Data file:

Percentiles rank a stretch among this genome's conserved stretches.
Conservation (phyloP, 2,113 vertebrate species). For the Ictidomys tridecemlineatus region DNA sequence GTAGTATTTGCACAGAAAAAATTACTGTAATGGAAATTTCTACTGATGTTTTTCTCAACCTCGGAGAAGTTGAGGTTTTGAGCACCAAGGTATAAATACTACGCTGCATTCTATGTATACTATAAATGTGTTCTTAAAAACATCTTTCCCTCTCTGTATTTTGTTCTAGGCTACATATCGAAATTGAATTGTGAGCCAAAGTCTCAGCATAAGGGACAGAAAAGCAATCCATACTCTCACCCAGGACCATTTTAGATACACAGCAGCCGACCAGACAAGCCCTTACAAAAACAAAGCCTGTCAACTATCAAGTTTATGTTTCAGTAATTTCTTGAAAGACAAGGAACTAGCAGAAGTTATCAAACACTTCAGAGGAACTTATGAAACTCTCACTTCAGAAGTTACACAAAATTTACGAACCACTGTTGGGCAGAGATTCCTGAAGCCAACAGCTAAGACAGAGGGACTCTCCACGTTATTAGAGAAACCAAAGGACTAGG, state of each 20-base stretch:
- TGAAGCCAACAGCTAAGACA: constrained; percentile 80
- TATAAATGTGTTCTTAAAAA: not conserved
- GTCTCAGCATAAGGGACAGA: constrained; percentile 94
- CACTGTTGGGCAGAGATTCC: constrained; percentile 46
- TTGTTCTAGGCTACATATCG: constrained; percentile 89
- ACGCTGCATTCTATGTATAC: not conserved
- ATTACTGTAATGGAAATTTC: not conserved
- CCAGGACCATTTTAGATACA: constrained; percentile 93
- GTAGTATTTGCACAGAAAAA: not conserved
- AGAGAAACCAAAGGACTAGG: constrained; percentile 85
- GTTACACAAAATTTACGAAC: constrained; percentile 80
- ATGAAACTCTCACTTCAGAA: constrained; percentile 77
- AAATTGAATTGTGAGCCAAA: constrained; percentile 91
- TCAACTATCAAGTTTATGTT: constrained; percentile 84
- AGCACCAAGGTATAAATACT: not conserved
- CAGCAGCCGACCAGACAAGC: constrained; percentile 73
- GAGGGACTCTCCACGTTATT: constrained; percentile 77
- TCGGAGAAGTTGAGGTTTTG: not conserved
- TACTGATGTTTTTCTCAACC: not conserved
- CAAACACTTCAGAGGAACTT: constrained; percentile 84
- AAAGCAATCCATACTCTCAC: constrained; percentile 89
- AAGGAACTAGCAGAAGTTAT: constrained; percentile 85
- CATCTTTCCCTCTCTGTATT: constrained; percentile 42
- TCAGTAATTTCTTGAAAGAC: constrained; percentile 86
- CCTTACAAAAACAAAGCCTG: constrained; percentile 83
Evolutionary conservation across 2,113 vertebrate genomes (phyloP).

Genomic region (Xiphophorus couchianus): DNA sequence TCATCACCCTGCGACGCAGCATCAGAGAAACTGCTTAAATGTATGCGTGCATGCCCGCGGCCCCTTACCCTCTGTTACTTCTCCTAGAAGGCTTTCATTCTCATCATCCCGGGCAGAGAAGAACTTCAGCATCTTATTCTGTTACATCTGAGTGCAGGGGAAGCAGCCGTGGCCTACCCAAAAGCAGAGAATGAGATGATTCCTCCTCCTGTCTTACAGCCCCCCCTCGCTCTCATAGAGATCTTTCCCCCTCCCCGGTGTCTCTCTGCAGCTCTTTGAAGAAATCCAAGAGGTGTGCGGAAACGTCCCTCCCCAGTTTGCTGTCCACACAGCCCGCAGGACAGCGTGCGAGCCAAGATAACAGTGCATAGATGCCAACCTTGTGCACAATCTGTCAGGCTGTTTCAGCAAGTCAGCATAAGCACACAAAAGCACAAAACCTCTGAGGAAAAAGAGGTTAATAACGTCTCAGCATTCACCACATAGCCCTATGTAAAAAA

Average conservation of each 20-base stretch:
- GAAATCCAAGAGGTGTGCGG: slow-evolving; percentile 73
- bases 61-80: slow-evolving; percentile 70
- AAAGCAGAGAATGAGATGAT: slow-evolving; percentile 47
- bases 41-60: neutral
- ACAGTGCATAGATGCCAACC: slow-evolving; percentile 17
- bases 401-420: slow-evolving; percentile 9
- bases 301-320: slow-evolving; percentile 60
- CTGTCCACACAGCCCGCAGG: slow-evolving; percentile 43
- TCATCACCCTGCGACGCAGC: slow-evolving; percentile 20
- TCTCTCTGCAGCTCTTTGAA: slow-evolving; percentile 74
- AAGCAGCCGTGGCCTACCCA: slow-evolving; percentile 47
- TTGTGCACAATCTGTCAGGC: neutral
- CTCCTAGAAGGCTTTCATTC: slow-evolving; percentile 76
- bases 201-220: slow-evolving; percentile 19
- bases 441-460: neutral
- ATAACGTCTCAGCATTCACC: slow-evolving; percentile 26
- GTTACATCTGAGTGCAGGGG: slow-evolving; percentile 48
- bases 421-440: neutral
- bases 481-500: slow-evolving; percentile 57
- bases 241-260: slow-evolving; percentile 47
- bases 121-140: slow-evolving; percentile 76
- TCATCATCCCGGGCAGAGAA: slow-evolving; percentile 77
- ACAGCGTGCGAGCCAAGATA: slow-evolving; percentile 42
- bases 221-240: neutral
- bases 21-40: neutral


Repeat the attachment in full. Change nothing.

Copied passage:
Percentiles rank a stretch among this genome's conserved stretches.
Conservation (phyloP, 2,113 vertebrate species). For the Ictidomys tridecemlineatus region DNA sequence GTAGTATTTGCACAGAAAAAATTACTGTAATGGAAATTTCTACTGATGTTTTTCTCAACCTCGGAGAAGTTGAGGTTTTGAGCACCAAGGTATAAATACTACGCTGCATTCTATGTATACTATAAATGTGTTCTTAAAAACATCTTTCCCTCTCTGTATTTTGTTCTAGGCTACATATCGAAATTGAATTGTGAGCCAAAGTCTCAGCATAAGGGACAGAAAAGCAATCCATACTCTCACCCAGGACCATTTTAGATACACAGCAGCCGACCAGACAAGCCCTTACAAAAACAAAGCCTGTCAACTATCAAGTTTATGTTTCAGTAATTTCTTGAAAGACAAGGAACTAGCAGAAGTTATCAAACACTTCAGAGGAACTTATGAAACTCTCACTTCAGAAGTTACACAAAATTTACGAACCACTGTTGGGCAGAGATTCCTGAAGCCAACAGCTAAGACAGAGGGACTCTCCACGTTATTAGAGAAACCAAAGGACTAGG, state of each 20-base stretch:
- TGAAGCCAACAGCTAAGACA: constrained; percentile 80
- TATAAATGTGTTCTTAAAAA: not conserved
- GTCTCAGCATAAGGGACAGA: constrained; percentile 94
- CACTGTTGGGCAGAGATTCC: constrained; percentile 46
- TTGTTCTAGGCTACATATCG: constrained; percentile 89
- ACGCTGCATTCTATGTATAC: not conserved
- ATTACTGTAATGGAAATTTC: not conserved
- CCAGGACCATTTTAGATACA: constrained; percentile 93
- GTAGTATTTGCACAGAAAAA: not conserved
- AGAGAAACCAAAGGACTAGG: constrained; percentile 85
- GTTACACAAAATTTACGAAC: constrained; percentile 80
- ATGAAACTCTCACTTCAGAA: constrained; percentile 77
- AAATTGAATTGTGAGCCAAA: constrained; percentile 91
- TCAACTATCAAGTTTATGTT: constrained; percentile 84
- AGCACCAAGGTATAAATACT: not conserved
- CAGCAGCCGACCAGACAAGC: constrained; percentile 73
- GAGGGACTCTCCACGTTATT: constrained; percentile 77
- TCGGAGAAGTTGAGGTTTTG: not conserved
- TACTGATGTTTTTCTCAACC: not conserved
- CAAACACTTCAGAGGAACTT: constrained; percentile 84
- AAAGCAATCCATACTCTCAC: constrained; percentile 89
- AAGGAACTAGCAGAAGTTAT: constrained; percentile 85
- CATCTTTCCCTCTCTGTATT: constrained; percentile 42
- TCAGTAATTTCTTGAAAGAC: constrained; percentile 86
- CCTTACAAAAACAAAGCCTG: constrained; percentile 83
Evolutionary conservation across 2,113 vertebrate genomes (phyloP).

Genomic region (Xiphophorus couchianus): DNA sequence TCATCACCCTGCGACGCAGCATCAGAGAAACTGCTTAAATGTATGCGTGCATGCCCGCGGCCCCTTACCCTCTGTTACTTCTCCTAGAAGGCTTTCATTCTCATCATCCCGGGCAGAGAAGAACTTCAGCATCTTATTCTGTTACATCTGAGTGCAGGGGAAGCAGCCGTGGCCTACCCAAAAGCAGAGAATGAGATGATTCCTCCTCCTGTCTTACAGCCCCCCCTCGCTCTCATAGAGATCTTTCCCCCTCCCCGGTGTCTCTCTGCAGCTCTTTGAAGAAATCCAAGAGGTGTGCGGAAACGTCCCTCCCCAGTTTGCTGTCCACACAGCCCGCAGGACAGCGTGCGAGCCAAGATAACAGTGCATAGATGCCAACCTTGTGCACAATCTGTCAGGCTGTTTCAGCAAGTCAGCATAAGCACACAAAAGCACAAAACCTCTGAGGAAAAAGAGGTTAATAACGTCTCAGCATTCACCACATAGCCCTATGTAAAAAA

Average conservation of each 20-base stretch:
- GAAATCCAAGAGGTGTGCGG: slow-evolving; percentile 73
- bases 61-80: slow-evolving; percentile 70
- AAAGCAGAGAATGAGATGAT: slow-evolving; percentile 47
- bases 41-60: neutral
- ACAGTGCATAGATGCCAACC: slow-evolving; percentile 17
- bases 401-420: slow-evolving; percentile 9
- bases 301-320: slow-evolving; percentile 60
- CTGTCCACACAGCCCGCAGG: slow-evolving; percentile 43
- TCATCACCCTGCGACGCAGC: slow-evolving; percentile 20
- TCTCTCTGCAGCTCTTTGAA: slow-evolving; percentile 74
- AAGCAGCCGTGGCCTACCCA: slow-evolving; percentile 47
- TTGTGCACAATCTGTCAGGC: neutral
- CTCCTAGAAGGCTTTCATTC: slow-evolving; percentile 76
- bases 201-220: slow-evolving; percentile 19
- bases 441-460: neutral
- ATAACGTCTCAGCATTCACC: slow-evolving; percentile 26
- GTTACATCTGAGTGCAGGGG: slow-evolving; percentile 48
- bases 421-440: neutral
- bases 481-500: slow-evolving; percentile 57
- bases 241-260: slow-evolving; percentile 47
- bases 121-140: slow-evolving; percentile 76
- TCATCATCCCGGGCAGAGAA: slow-evolving; percentile 77
- ACAGCGTGCGAGCCAAGATA: slow-evolving; percentile 42
- bases 221-240: neutral
- bases 21-40: neutral